It’s the little things you might notice at first. Bills piling up on Dad’s kitchen table. Mom’s excuses for not showering as often as she used to. The aunt you’ve been caring for begins to have continence issues. These missteps can be upsetting to witness, but they can also be helpful signs in determining when it’s time for assisted living for your loved one.
Family members regularly wrestle with the question, “Is my aging parent ready for assisted living?” A simple checklist devised in the 1960s by Dr. Sydney Katz is still used today to help provide the answer. Known as the Activities of Daily Living (ADLs), it gauges a senior’s capacity to remain independent by assessing their ability to complete 5 daily routines.
The list is also very useful for families, since it illuminates the signs that it’s time to think seriously about moving your loved one to assisted living. A companion list called Instrumental Activities of Daily Living (IADLs) was developed more recently. It can help families gain an even deeper understanding of the type of care that a senior might need.
- Dressing (getting dressed and choosing clothing)
- Toileting (going to the bathroom)
- Transferring (the ability to get in and out of bed)
Instrumental ADLs include:
- Paying the bills
- Cleaning the house
- Cooking food for yourself
- Being able to transport yourself outside of the house
It’s helpful to regularly assess your loved one’s capabilities using both these checklists, and to keep your loved one’s physician apprised of any concerns. Above all, try to avoid becoming the “ADL police.” Instead, simply take notice of their actions in a caring, unobtrusive way. If issues come up only once in a while, there may be no need for action quite yet. But if you begin to notice repeated, worrisome behaviors or episodes of memory loss, those are good indicators that the answer to the question “when is it time for assisted living?” might just be “as soon as possible.”
Other Indicators That It’s Time for Assisted Living
Beyond noticing issues with ADLs, there may be other reasons to discuss with your loved one that it’s time to move to assisted living. These might include:
- Chronic Conditions – With age, certain chronic medical conditions like heart disease or rheumatoid arthritis can worsen, forcing the need for more daily assistance. An aging parent is also more prone to falls – private homes typically aren’t set up for fall safety.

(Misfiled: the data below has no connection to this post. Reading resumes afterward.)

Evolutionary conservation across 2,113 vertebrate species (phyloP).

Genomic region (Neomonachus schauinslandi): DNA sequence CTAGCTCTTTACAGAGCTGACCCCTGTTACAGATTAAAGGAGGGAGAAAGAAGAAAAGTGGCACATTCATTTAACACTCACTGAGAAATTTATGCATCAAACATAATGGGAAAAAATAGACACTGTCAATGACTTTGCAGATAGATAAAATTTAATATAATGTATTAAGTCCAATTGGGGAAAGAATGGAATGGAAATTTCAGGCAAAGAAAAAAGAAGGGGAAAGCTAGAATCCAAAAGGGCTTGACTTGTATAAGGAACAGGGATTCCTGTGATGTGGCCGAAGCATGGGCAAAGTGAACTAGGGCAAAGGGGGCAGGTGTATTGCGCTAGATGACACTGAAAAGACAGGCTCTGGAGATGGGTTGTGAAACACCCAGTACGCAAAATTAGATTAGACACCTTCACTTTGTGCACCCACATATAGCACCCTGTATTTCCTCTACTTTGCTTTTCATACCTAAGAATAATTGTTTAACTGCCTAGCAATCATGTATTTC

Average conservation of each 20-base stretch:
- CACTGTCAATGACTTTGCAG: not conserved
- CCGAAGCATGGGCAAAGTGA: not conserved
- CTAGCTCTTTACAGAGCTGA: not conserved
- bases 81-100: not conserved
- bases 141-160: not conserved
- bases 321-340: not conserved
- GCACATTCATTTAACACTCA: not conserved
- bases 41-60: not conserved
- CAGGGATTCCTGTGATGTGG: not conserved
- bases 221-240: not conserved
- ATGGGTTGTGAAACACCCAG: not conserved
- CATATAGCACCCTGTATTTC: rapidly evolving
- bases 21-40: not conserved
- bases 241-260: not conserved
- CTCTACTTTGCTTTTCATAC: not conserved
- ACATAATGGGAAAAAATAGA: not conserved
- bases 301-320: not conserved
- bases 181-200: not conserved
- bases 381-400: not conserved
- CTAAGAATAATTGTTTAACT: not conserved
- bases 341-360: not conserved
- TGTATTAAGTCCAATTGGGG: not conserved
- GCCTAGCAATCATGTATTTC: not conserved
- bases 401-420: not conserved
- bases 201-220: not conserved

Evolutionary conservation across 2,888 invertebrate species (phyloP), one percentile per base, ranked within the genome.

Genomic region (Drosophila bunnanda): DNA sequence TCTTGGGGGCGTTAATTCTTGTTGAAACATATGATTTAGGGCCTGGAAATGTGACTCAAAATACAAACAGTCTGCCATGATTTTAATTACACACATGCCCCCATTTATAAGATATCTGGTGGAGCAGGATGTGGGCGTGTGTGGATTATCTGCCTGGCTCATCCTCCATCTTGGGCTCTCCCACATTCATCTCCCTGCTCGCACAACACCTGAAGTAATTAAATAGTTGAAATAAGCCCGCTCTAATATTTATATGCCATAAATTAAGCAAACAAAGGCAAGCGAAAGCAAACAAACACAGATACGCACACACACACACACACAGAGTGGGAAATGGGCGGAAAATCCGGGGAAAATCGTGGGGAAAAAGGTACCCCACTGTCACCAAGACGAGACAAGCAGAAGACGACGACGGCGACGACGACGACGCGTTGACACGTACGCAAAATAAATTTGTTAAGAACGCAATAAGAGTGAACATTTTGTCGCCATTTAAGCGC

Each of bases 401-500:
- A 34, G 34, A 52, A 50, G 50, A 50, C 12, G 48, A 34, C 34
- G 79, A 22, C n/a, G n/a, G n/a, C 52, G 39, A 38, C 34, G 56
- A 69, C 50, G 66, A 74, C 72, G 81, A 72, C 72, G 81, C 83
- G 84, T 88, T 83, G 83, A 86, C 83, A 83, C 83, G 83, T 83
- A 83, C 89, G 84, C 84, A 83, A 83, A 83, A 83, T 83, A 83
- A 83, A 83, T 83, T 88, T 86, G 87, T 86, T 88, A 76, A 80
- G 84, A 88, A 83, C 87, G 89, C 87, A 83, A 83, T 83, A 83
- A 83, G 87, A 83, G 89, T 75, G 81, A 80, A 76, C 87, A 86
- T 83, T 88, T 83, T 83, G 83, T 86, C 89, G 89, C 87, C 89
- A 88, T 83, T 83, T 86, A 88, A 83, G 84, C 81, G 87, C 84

- Money Troubles – Not keeping up with bill paying and difficulty handling money can be early signs of dementia. A move to assisted living can relieve your loved one of those duties before they get into bad financial straits.
- Inability to Perform Housekeeping – Keeping a house clean and in good condition is a challenge at any age, but it’s especially demanding for aging adults, especially those with medical conditions.
- Loneliness – Living alone, especially if a person no longer drives or can’t manage public transportation, can be extremely isolating. Isolation can impact your loved one emotionally, mentally and even physically.
Timing Is Everything
It’s true that many seniors wait until they need medical care before moving somewhere that offers the care they need. But today, more and more older adults are making the move to a full-service senior living community while they’re still healthy and active. Friendship Village of Bloomington is such a place – a community that offers vibrant independent living as well as multiple levels of on-site care, including assisted living, skilled nursing, rehab and memory care. They’re able to take advantage of activities and a busy social calendar in independent living, then, if needed, move to the community’s assisted living facilities or to the nursing home neighborhood to receive the aid of skilled nurses if and when needed..
For those seniors choosing to stay in their own home until they can no longer deny they need extra help, the responsibility for addressing when it’s time for assisted living rests on the shoulders of adult children.
Having the Talk About Assisted Living
Those who have been through the experience will always tell you to have the conversation about when it’s time for assisted living sooner than later. Kindness, sensitivity and patience are essential. It absolutely helps to use facts and examples, and this is where referring to the ADL lists can help. Your loved one may actually be aware of their own missteps, but they’ve chosen to ignore them.
Explaining that you have their safety and wellbeing in mind is important – and reminding them that a move to an assisted living community is not about giving up independence, but rather gaining more of it. Having a little help with the basics of daily living relieves the person of embarrassment, pressure and worry. That leaves a lot more time to enjoy the fun things in life.
Also point out to your loved one the pleasure of having someone else prepare and serve them delicious meals. Mention they’ll have friends and activities just steps from their door. And wouldn’t it be nice not to worry about paying bills, doing laundry, grocery shopping or cleaning the house?
We Can Help Make the Transition Easier
Friendship Village of Bloomington has all the features and services you’re looking for as you consider assisted living communities for your loved one. Our residents in assisted living and independent living enjoy comfortable living options and a wealth of amenities and activities. And the option for advanced care is available if and when it’s needed. To learn more, simply fill out the contact form below and we’ll be in touch.